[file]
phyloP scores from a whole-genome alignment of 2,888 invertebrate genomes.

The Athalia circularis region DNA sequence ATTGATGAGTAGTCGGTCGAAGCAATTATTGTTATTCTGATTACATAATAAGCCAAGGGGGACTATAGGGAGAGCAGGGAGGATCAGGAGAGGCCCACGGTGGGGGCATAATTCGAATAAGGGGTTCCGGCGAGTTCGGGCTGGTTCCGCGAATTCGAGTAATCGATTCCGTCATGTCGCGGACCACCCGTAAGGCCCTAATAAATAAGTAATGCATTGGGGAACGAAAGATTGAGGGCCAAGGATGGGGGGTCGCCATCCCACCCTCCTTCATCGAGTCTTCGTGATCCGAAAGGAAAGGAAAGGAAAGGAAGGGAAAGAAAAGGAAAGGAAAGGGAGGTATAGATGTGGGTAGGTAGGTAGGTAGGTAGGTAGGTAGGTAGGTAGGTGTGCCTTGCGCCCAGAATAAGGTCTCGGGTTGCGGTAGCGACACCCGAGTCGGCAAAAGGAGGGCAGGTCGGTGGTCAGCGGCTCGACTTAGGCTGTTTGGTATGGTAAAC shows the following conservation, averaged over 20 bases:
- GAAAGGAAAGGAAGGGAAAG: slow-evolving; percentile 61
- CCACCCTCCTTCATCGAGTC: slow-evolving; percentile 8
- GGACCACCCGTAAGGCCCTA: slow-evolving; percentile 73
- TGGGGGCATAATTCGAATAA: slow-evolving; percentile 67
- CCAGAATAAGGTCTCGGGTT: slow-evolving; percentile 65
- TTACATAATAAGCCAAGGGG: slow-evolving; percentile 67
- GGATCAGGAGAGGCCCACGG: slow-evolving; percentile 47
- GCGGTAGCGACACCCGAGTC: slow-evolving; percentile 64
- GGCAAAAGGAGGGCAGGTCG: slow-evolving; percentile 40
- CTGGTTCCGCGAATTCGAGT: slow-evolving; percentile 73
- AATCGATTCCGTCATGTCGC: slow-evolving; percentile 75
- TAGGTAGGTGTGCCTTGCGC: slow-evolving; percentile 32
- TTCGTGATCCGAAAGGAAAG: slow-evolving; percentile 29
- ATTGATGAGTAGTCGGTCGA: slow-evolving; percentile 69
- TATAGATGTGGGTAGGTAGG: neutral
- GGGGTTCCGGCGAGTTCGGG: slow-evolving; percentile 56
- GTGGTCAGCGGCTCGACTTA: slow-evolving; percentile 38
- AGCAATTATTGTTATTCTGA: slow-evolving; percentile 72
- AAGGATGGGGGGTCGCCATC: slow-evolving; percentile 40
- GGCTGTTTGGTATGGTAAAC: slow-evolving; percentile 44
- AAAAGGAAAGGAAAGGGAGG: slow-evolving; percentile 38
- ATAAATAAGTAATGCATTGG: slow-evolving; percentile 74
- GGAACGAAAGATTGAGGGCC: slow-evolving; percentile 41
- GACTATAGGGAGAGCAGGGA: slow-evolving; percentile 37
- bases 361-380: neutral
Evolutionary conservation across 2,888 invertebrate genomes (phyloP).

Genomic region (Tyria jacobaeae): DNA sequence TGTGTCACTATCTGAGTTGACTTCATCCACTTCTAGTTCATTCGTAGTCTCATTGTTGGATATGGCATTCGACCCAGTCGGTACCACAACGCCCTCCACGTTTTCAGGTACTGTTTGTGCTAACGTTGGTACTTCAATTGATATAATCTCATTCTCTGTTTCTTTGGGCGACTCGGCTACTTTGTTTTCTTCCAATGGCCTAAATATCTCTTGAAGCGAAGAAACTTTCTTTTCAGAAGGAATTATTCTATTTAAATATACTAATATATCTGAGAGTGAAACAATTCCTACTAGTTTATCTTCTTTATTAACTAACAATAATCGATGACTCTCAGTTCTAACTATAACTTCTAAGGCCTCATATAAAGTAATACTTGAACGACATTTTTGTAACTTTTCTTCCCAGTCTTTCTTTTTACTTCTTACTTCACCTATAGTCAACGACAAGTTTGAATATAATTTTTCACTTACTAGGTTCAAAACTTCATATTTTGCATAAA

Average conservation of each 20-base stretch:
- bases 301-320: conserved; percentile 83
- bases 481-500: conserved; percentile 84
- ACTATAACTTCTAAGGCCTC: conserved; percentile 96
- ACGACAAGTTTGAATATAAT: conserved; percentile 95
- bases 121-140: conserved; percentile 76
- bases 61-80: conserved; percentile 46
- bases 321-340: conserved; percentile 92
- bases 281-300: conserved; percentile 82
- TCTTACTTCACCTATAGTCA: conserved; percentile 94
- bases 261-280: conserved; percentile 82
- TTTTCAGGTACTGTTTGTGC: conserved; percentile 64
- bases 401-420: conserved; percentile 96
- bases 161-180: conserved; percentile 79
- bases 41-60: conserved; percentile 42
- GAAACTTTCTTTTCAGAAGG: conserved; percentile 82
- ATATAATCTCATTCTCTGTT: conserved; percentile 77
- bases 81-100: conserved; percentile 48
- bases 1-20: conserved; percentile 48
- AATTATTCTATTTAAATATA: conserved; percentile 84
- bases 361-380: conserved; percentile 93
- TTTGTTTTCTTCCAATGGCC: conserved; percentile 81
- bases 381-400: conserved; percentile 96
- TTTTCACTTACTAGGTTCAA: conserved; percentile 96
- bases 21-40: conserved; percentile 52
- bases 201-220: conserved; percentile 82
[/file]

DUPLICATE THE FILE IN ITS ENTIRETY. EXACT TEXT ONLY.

phyloP scores from a whole-genome alignment of 2,888 invertebrate genomes.

The Athalia circularis region DNA sequence ATTGATGAGTAGTCGGTCGAAGCAATTATTGTTATTCTGATTACATAATAAGCCAAGGGGGACTATAGGGAGAGCAGGGAGGATCAGGAGAGGCCCACGGTGGGGGCATAATTCGAATAAGGGGTTCCGGCGAGTTCGGGCTGGTTCCGCGAATTCGAGTAATCGATTCCGTCATGTCGCGGACCACCCGTAAGGCCCTAATAAATAAGTAATGCATTGGGGAACGAAAGATTGAGGGCCAAGGATGGGGGGTCGCCATCCCACCCTCCTTCATCGAGTCTTCGTGATCCGAAAGGAAAGGAAAGGAAAGGAAGGGAAAGAAAAGGAAAGGAAAGGGAGGTATAGATGTGGGTAGGTAGGTAGGTAGGTAGGTAGGTAGGTAGGTAGGTGTGCCTTGCGCCCAGAATAAGGTCTCGGGTTGCGGTAGCGACACCCGAGTCGGCAAAAGGAGGGCAGGTCGGTGGTCAGCGGCTCGACTTAGGCTGTTTGGTATGGTAAAC shows the following conservation, averaged over 20 bases:
- GAAAGGAAAGGAAGGGAAAG: slow-evolving; percentile 61
- CCACCCTCCTTCATCGAGTC: slow-evolving; percentile 8
- GGACCACCCGTAAGGCCCTA: slow-evolving; percentile 73
- TGGGGGCATAATTCGAATAA: slow-evolving; percentile 67
- CCAGAATAAGGTCTCGGGTT: slow-evolving; percentile 65
- TTACATAATAAGCCAAGGGG: slow-evolving; percentile 67
- GGATCAGGAGAGGCCCACGG: slow-evolving; percentile 47
- GCGGTAGCGACACCCGAGTC: slow-evolving; percentile 64
- GGCAAAAGGAGGGCAGGTCG: slow-evolving; percentile 40
- CTGGTTCCGCGAATTCGAGT: slow-evolving; percentile 73
- AATCGATTCCGTCATGTCGC: slow-evolving; percentile 75
- TAGGTAGGTGTGCCTTGCGC: slow-evolving; percentile 32
- TTCGTGATCCGAAAGGAAAG: slow-evolving; percentile 29
- ATTGATGAGTAGTCGGTCGA: slow-evolving; percentile 69
- TATAGATGTGGGTAGGTAGG: neutral
- GGGGTTCCGGCGAGTTCGGG: slow-evolving; percentile 56
- GTGGTCAGCGGCTCGACTTA: slow-evolving; percentile 38
- AGCAATTATTGTTATTCTGA: slow-evolving; percentile 72
- AAGGATGGGGGGTCGCCATC: slow-evolving; percentile 40
- GGCTGTTTGGTATGGTAAAC: slow-evolving; percentile 44
- AAAAGGAAAGGAAAGGGAGG: slow-evolving; percentile 38
- ATAAATAAGTAATGCATTGG: slow-evolving; percentile 74
- GGAACGAAAGATTGAGGGCC: slow-evolving; percentile 41
- GACTATAGGGAGAGCAGGGA: slow-evolving; percentile 37
- bases 361-380: neutral
Evolutionary conservation across 2,888 invertebrate genomes (phyloP).

Genomic region (Tyria jacobaeae): DNA sequence TGTGTCACTATCTGAGTTGACTTCATCCACTTCTAGTTCATTCGTAGTCTCATTGTTGGATATGGCATTCGACCCAGTCGGTACCACAACGCCCTCCACGTTTTCAGGTACTGTTTGTGCTAACGTTGGTACTTCAATTGATATAATCTCATTCTCTGTTTCTTTGGGCGACTCGGCTACTTTGTTTTCTTCCAATGGCCTAAATATCTCTTGAAGCGAAGAAACTTTCTTTTCAGAAGGAATTATTCTATTTAAATATACTAATATATCTGAGAGTGAAACAATTCCTACTAGTTTATCTTCTTTATTAACTAACAATAATCGATGACTCTCAGTTCTAACTATAACTTCTAAGGCCTCATATAAAGTAATACTTGAACGACATTTTTGTAACTTTTCTTCCCAGTCTTTCTTTTTACTTCTTACTTCACCTATAGTCAACGACAAGTTTGAATATAATTTTTCACTTACTAGGTTCAAAACTTCATATTTTGCATAAA

Average conservation of each 20-base stretch:
- bases 301-320: conserved; percentile 83
- bases 481-500: conserved; percentile 84
- ACTATAACTTCTAAGGCCTC: conserved; percentile 96
- ACGACAAGTTTGAATATAAT: conserved; percentile 95
- bases 121-140: conserved; percentile 76
- bases 61-80: conserved; percentile 46
- bases 321-340: conserved; percentile 92
- bases 281-300: conserved; percentile 82
- TCTTACTTCACCTATAGTCA: conserved; percentile 94
- bases 261-280: conserved; percentile 82
- TTTTCAGGTACTGTTTGTGC: conserved; percentile 64
- bases 401-420: conserved; percentile 96
- bases 161-180: conserved; percentile 79
- bases 41-60: conserved; percentile 42
- GAAACTTTCTTTTCAGAAGG: conserved; percentile 82
- ATATAATCTCATTCTCTGTT: conserved; percentile 77
- bases 81-100: conserved; percentile 48
- bases 1-20: conserved; percentile 48
- AATTATTCTATTTAAATATA: conserved; percentile 84
- bases 361-380: conserved; percentile 93
- TTTGTTTTCTTCCAATGGCC: conserved; percentile 81
- bases 381-400: conserved; percentile 96
- TTTTCACTTACTAGGTTCAA: conserved; percentile 96
- bases 21-40: conserved; percentile 52
- bases 201-220: conserved; percentile 82